I hope someone more experienced will chime in and lend more expert advice. Good luck with your build.
Thanks for the tips. There's no way I should need to get up to 400 degrees right?
 

Flintlock

Sr Member
Oh I had a few more questions.

What's the thinnest sheet you've been able to vac form with? Have you used any Plastruct ABS instead of styrene, and is it pretty much the same deal? Is there any significant change to the thickness of the sheet when it is formed over the buck?
 

3d-builder

Sr Member
Oh I had a few more questions.

What's the thinnest sheet you've been able to vac form with? Have you used any Plastruct ABS instead of styrene, and is it pretty much the same deal? Is there any significant change to the thickness of the sheet when it is formed over the buck?
There will be more change in thickness the taller the
pattern is ......I don't think you will have to much considering
the part your forming is basically half of a small globe and pretty
small. Form in the desired thickness you want and just see what you have
thickness wise when your done. If you feel you want it a bit thicker then
move up in thickness.
I don't think you need to form something like that in ABS the material
will be more expensive, the high impact polystyrene will be fine.Remember I by my sheets in 4X8 size, so maybe a small sheet from plastruct is very affordable I wouldn't know? If you think your going to do more forming in the future better to get a half or full sheet from a plastic distributor.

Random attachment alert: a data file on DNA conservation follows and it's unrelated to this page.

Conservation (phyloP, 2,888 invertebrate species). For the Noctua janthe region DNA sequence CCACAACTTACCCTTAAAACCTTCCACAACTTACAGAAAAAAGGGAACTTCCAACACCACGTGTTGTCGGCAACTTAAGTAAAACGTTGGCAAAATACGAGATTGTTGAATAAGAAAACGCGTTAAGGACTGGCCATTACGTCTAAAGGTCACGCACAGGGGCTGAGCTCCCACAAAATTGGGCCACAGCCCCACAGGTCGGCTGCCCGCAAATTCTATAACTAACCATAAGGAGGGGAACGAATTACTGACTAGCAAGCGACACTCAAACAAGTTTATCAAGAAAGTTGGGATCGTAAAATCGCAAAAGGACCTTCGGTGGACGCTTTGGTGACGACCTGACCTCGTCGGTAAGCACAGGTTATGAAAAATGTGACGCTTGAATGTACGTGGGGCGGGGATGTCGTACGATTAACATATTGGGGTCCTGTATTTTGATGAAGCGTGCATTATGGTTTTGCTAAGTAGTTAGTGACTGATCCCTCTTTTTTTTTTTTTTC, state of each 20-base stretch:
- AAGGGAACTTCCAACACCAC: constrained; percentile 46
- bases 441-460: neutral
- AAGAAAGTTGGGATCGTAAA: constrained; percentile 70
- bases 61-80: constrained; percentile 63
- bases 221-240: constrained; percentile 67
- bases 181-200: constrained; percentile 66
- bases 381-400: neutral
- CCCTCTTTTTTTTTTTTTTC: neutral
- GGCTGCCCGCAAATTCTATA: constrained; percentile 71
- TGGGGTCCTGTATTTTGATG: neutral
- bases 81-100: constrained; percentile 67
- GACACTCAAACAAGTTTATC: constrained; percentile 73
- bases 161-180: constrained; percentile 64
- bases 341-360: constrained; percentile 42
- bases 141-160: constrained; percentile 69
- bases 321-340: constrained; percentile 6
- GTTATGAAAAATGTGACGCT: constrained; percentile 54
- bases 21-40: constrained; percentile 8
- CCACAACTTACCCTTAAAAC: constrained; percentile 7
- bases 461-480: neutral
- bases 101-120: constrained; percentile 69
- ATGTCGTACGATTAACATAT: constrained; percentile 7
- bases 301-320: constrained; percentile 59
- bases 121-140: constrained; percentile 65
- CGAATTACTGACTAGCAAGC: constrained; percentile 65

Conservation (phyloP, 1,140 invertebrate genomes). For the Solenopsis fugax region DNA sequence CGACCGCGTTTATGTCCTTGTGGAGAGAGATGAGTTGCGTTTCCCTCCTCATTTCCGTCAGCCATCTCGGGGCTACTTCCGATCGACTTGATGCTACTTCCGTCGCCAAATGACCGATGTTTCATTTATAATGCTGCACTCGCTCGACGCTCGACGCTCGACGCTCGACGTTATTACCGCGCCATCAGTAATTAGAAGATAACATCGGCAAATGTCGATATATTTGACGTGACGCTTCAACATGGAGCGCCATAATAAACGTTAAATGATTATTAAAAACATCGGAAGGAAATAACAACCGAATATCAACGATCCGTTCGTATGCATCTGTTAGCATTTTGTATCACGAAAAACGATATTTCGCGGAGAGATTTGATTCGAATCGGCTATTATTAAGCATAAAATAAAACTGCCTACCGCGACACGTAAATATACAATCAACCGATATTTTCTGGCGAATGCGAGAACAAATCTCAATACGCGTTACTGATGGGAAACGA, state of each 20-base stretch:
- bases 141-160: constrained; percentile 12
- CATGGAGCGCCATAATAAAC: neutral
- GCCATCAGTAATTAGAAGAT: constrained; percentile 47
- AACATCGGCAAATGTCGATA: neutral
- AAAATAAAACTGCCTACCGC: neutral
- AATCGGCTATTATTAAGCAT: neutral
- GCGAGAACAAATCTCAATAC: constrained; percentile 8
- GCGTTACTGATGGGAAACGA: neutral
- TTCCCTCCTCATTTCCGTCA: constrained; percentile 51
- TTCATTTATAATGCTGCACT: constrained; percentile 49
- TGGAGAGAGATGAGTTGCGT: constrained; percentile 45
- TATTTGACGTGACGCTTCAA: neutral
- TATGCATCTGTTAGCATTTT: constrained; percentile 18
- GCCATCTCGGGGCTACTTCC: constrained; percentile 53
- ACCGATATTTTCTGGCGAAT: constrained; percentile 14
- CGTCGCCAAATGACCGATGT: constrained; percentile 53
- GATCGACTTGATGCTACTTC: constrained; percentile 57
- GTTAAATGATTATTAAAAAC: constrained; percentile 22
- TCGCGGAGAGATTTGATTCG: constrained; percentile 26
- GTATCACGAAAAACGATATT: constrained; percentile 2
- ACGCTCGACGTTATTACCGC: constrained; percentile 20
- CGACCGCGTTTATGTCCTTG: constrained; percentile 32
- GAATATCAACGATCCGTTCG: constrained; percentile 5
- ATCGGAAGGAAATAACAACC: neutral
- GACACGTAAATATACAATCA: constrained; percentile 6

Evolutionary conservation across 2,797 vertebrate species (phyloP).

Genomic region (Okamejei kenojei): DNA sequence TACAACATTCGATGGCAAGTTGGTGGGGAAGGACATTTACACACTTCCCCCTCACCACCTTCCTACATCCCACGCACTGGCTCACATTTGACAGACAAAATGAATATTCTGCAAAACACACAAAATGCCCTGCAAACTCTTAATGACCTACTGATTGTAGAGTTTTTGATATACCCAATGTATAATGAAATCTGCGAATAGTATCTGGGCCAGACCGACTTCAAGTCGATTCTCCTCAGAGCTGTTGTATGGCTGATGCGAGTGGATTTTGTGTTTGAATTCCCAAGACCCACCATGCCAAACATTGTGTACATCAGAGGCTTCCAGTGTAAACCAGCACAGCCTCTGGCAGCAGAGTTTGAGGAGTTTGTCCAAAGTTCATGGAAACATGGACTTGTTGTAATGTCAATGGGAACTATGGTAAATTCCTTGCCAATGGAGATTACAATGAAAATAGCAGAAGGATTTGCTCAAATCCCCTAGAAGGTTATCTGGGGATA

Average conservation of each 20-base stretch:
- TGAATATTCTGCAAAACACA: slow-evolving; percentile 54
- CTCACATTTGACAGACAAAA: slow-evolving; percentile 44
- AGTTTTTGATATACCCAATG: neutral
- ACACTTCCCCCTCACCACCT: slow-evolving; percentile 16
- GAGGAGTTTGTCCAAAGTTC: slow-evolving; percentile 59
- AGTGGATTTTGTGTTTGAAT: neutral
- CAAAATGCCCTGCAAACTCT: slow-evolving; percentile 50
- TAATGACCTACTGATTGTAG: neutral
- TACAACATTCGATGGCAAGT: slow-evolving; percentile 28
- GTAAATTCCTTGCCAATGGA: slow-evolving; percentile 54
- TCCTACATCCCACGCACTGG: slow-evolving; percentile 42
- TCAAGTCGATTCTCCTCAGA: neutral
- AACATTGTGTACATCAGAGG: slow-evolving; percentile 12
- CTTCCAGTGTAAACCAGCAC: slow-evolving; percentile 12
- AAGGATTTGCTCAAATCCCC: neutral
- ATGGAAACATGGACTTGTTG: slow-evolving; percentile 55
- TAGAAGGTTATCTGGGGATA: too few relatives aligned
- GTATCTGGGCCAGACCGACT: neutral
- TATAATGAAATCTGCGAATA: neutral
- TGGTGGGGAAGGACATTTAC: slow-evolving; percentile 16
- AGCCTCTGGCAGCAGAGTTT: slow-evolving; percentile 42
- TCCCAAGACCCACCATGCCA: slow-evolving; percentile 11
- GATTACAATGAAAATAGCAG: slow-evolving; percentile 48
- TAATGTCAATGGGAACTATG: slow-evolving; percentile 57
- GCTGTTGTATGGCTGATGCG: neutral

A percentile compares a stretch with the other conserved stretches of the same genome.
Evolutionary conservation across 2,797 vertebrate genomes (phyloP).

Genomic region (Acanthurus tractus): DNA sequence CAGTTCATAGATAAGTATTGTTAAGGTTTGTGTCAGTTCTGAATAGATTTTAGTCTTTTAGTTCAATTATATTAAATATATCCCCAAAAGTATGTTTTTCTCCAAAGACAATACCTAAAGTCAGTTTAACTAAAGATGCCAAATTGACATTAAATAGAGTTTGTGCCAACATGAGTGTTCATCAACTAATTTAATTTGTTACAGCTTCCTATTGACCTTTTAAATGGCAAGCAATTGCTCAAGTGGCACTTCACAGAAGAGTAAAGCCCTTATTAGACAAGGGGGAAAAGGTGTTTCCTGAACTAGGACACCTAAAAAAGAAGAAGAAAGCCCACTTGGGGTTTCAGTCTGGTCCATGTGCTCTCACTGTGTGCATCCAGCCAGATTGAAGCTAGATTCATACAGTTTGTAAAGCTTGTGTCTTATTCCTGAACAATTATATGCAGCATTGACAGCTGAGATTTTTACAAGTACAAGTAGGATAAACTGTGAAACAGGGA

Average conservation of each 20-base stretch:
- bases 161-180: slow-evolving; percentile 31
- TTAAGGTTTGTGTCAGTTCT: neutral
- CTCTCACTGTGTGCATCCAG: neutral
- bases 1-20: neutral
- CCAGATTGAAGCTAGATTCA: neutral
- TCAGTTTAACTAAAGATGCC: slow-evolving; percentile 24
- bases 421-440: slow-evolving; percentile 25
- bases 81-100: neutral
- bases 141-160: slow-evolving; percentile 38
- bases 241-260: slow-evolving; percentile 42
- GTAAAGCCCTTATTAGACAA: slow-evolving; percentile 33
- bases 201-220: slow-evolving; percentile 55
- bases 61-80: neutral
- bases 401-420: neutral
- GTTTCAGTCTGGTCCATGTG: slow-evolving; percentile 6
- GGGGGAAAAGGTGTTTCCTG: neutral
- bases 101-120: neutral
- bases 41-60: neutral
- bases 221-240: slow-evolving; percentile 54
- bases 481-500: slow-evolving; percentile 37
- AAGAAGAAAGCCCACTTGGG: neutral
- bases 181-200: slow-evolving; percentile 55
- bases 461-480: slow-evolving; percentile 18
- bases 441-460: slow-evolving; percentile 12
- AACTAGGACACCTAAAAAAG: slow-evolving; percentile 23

I use many thicknesses it doesn't matter you can form with paper thin,
but it has to SUIT YOUR NEEDS. The thinner the plastic the less time it needs to heat in the oven.
It will heat faster and cool even quicker, so it's important to have a quick smooth delivery to
the platen.


Regards,
Michael
 
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yuumi2891103

Sr Member
You are very lucky man Flintlock-san

Because you got the advice of Master modeler Michael 3d-builder aka Professor Vacuum forming :thumbsup
 

cavx

Master Member
RPF PREMIUM MEMBER
I didn't want to start a new thread given I have related questions.

I watched the Vac Forming video by Aram Batholl and he uses what appears to be a hand vacuum pump.

It looks like a bike pump, except it sucks not blows. Are these any good? If so, where would I get one?



In the video, he heats his plastic over the mold until it slumps, them makes the vacuum pull. Also his molds are negatives [hollowed out].



Is there any benefit over positives for this? Or is he doing this because the vacuum of his hand pump is not that great?
 

cavx

Master Member
RPF PREMIUM MEMBER
Another dumb question:

Can you Vac Form over a Vac Form?

I am guessing that if I Vac Form my part, trim it, but leave on the buck that I can pull another, now slightly larger version over the top. Is there any issues in doing this?

I am not concerned about loss of detail as there is none on the part anyway.
 

cavx

Master Member
RPF PREMIUM MEMBER
Another dumb question: Is there a way to work out how thin the plastic will become after Vacuum Forming? I get the more it has to stretch, the thinner it will be.